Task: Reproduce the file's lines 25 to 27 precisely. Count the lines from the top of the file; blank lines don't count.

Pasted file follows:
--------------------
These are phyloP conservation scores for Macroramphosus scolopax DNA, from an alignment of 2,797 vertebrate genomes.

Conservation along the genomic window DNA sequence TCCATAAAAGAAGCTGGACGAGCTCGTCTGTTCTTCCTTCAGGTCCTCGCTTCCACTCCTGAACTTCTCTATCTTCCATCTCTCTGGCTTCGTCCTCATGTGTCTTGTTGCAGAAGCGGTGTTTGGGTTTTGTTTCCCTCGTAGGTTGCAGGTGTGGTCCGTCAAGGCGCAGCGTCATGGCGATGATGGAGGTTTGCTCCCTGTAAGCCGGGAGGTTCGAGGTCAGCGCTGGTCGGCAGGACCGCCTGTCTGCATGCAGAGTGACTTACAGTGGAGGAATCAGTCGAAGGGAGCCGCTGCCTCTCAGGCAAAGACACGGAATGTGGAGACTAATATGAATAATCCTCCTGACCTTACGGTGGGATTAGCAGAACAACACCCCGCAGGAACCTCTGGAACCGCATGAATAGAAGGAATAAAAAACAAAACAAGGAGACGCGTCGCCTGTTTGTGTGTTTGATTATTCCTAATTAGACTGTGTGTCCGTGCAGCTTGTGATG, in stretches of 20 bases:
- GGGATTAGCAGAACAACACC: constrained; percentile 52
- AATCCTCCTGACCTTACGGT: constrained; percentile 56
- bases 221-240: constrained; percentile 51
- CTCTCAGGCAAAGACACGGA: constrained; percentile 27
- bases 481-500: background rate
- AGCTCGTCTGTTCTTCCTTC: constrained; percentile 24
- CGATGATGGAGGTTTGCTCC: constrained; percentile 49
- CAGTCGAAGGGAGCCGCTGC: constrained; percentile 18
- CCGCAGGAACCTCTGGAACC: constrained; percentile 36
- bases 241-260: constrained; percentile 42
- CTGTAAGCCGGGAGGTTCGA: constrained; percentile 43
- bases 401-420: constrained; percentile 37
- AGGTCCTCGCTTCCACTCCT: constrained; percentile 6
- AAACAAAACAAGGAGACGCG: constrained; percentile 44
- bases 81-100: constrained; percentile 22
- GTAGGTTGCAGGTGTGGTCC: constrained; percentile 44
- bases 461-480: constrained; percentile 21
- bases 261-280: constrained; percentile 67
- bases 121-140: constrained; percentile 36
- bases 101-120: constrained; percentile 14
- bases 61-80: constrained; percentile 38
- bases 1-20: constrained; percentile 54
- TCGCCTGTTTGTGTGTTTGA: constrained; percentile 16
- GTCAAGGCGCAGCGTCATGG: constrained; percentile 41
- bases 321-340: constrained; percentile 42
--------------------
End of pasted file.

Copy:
- TCGCCTGTTTGTGTGTTTGA: constrained; percentile 16
- GTCAAGGCGCAGCGTCATGG: constrained; percentile 41
- bases 321-340: constrained; percentile 42